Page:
This perennial wildflower is 1½-3′ tall, consisting of an unbranched stem with several pairs of opposite leaves. The erect central stem is light green to purplish green and more or less pubescent in either patches or lines. The leaves are 3-6″ long and 1-3″ across; they are oblong-ovate to oblong-obovate in shape and smooth along their margins. The upper leaf surface is medium green and glabrous, while the lower surface is pale green. The leaves taper abruptly to oblique tips, while their bases are either rounded or wedge-shaped. The petioles are ¼-1¼” long, light green to purplish green, and appressed-hairy. Leaf venation is pinnate. The central stem terminates in 1-4 umbels of white flowers on peduncles ½-2″ long. In addition to the terminal umbels, 1-2 axillary umbels of flowers may develop from the axils of the upper leaves, although this is uncommon. The peduncles of these umbels are light green to purplish green and short-pubescent. Individual umbels of flowers span about 2-3″ across, consisting of 15-35 flowers; the umbels are dome-shaped to nearly globoid. The flowers are usually densely arranged within the umbels, although in shaded situations the umbels can be more open.
Each flower spans about 8-10 mm. across, consisting of a short light green calyx with 5 teeth, 5 white petals, a corona with 5 white hoods, and a short central column containing the reproductive organs. Each flower usually has a narrow purple ring between the petals and the corona. The petals are obovate in shape and 6-8 mm. long; they are widely spreading to drooping. Each hood (about 4-5 mm. in length) contains an exerted slender horn that bends toward the center of the flower. The pedicels of the flowers are about 1-1½” long, light green to pale purplish green, and finely pubescent. The blooming period occurs from late spring to early summer, lasting about 3-4 weeks. The flowers are fragrant. Cross-pollinated flowers are replaced by lanceoloid seedpods (follicles) about 4-5″ long and ¾” across; their outer surfaces are smooth and downy. During the late summer or fall, each seedpod splits open along one side to release its seeds. The seeds have tufts of white hair and they are distributed by the wind. The rhizomatous root system can produce small colonies of clonal plants.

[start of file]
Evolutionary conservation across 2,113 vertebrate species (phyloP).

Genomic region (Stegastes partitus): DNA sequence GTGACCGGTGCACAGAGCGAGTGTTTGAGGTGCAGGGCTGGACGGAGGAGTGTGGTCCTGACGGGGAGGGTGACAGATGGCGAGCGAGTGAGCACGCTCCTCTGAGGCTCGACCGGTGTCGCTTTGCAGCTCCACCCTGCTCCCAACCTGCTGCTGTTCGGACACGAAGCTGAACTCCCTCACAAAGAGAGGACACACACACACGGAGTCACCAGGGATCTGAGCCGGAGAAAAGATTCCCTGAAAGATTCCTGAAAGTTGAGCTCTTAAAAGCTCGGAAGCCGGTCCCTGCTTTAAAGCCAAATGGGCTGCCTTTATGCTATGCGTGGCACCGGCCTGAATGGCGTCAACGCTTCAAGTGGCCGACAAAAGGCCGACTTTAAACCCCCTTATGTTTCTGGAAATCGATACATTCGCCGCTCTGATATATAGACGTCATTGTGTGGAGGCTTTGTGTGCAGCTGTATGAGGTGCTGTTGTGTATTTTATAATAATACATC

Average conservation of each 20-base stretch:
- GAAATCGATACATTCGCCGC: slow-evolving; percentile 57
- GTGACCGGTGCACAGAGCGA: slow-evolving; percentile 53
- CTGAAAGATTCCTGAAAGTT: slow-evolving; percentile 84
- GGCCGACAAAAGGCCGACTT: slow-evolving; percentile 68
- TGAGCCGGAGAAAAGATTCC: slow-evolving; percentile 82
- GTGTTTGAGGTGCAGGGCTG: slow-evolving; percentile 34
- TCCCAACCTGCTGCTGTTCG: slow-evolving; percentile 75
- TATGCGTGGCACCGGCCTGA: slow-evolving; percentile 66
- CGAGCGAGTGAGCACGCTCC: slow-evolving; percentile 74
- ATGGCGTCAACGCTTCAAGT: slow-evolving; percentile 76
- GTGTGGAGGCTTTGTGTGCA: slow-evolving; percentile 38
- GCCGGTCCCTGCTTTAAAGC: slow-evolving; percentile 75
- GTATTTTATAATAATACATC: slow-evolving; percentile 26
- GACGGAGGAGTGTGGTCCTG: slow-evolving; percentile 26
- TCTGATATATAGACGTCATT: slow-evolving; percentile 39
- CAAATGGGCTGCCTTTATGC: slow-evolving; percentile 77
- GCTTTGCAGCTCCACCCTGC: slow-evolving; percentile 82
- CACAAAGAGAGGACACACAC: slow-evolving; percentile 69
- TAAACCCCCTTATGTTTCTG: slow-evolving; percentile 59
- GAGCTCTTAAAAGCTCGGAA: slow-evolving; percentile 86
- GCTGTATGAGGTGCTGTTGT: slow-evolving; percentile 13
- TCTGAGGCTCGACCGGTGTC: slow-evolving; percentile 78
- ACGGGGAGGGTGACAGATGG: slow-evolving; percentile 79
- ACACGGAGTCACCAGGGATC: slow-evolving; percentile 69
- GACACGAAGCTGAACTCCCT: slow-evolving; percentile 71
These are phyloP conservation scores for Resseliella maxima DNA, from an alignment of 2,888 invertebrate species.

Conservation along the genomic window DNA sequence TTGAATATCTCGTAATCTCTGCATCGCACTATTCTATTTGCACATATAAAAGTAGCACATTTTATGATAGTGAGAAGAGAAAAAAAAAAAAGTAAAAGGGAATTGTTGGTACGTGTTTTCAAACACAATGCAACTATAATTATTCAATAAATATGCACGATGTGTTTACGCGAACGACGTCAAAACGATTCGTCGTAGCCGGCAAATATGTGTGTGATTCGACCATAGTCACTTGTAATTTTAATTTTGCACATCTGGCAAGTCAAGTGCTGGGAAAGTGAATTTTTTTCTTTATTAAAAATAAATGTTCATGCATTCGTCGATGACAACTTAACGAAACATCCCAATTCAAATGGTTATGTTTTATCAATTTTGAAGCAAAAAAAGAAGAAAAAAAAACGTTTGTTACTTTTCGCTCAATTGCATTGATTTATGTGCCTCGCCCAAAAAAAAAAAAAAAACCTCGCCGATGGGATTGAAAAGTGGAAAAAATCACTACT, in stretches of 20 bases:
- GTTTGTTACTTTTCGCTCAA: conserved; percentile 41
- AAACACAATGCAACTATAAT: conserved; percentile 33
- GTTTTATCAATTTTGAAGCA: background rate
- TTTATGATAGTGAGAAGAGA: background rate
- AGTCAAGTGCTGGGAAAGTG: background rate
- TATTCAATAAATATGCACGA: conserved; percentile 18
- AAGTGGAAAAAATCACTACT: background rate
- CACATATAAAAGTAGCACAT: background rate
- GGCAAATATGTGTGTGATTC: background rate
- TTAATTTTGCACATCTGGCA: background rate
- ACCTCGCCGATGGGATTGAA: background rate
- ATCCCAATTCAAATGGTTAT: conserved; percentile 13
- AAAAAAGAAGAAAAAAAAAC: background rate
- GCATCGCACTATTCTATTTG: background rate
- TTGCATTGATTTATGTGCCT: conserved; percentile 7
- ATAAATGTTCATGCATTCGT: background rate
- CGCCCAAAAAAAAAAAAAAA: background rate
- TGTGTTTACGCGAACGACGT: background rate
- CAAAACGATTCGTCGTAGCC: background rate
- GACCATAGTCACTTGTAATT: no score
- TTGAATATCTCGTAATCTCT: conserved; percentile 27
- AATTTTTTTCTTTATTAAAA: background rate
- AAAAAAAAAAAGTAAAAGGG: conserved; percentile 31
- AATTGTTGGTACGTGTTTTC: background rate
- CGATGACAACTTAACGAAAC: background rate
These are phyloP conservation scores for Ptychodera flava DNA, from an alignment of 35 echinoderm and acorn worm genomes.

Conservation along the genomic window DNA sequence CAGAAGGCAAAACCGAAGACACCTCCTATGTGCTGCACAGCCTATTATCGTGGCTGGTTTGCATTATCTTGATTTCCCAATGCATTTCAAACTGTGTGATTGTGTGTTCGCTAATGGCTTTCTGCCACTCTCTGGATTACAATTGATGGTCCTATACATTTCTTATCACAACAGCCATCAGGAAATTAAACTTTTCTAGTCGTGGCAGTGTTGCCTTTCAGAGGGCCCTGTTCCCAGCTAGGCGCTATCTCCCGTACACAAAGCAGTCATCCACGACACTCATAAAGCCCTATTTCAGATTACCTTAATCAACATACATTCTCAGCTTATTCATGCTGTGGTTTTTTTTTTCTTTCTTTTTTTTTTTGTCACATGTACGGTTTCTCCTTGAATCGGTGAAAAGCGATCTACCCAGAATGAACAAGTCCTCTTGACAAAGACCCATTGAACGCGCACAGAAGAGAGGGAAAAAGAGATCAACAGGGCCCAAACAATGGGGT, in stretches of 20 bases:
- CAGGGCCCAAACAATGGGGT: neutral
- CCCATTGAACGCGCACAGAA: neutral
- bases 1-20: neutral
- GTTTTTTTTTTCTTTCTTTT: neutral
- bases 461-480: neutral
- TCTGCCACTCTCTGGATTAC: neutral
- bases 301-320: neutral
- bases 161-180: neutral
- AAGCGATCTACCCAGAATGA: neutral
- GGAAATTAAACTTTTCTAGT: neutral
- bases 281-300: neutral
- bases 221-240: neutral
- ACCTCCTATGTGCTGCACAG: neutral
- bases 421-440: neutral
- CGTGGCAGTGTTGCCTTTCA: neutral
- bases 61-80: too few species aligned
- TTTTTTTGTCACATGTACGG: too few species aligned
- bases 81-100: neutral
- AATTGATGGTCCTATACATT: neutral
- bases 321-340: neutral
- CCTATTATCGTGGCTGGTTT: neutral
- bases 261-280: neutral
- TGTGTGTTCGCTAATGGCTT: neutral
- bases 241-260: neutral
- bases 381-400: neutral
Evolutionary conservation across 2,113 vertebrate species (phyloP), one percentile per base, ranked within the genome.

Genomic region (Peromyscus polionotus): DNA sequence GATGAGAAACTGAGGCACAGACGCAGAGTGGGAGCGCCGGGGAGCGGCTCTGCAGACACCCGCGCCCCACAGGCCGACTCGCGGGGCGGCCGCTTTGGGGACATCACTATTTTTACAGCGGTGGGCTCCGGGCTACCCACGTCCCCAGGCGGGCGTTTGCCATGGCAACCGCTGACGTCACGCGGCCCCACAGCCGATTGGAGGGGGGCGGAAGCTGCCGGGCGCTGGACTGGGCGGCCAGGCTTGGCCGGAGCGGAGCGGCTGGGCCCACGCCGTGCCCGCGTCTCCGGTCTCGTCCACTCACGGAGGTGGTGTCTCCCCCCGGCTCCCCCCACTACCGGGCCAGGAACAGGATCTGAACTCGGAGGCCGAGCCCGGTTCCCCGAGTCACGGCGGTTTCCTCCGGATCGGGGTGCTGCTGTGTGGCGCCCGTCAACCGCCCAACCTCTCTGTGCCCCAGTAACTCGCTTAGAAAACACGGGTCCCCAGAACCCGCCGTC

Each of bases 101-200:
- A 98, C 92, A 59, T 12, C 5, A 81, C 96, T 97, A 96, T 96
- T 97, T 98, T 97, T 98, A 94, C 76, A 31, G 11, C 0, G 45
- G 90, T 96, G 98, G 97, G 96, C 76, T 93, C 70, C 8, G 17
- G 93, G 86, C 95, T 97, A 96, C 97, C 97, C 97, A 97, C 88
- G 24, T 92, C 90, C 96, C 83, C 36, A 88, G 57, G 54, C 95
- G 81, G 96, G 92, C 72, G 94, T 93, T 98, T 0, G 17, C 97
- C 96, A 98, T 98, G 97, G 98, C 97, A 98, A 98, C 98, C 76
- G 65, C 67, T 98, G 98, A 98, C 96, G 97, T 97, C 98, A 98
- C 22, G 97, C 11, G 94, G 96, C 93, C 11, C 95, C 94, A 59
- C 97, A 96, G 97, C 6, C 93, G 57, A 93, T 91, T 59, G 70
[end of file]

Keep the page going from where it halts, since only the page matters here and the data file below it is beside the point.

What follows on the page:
The preference is partial sun to light shade, dry-mesic conditions, and soil containing clay-loam, loam, or rocky material. Most growth and development occurs during the spring after the danger of hard frost has passed.
The native White Milkweed is occasional in southern Illinois, while in the rest of the state it is absent (see Distribution Map). Illinois lies along the NW range limit of this species. Habitats include upland savannas, barren rocky bluffs, upland rocky woodlands, wooded hillsides, rocky banks of streams, and woodland edges along roadsides. Occasional wildfires and other kinds of disturbance are beneficial if they reduce competition from woody vegetation. This wildflower is found in average to high quality natural areas.
Little is known specifically about the floral-faunal relationships of White Milkweed, although it is probably similar to other milkweeds that are found in wooded areas. The nectar of the showy flowers attracts butterflies, skippers, and possibly moths; other likely floral visitors include various long-tongued bees and wasps. The Insect Table lists the various species that feed on the foliage, stems, plant juices, and other parts of milkweeds. White Milkweed is one of the food plants for the caterpillars of the Monarch butterfly (Danaus plexippus). Because the bitter white sap of the foliage contains toxic cardiac glycosides, it is avoided by mammalian herbivores.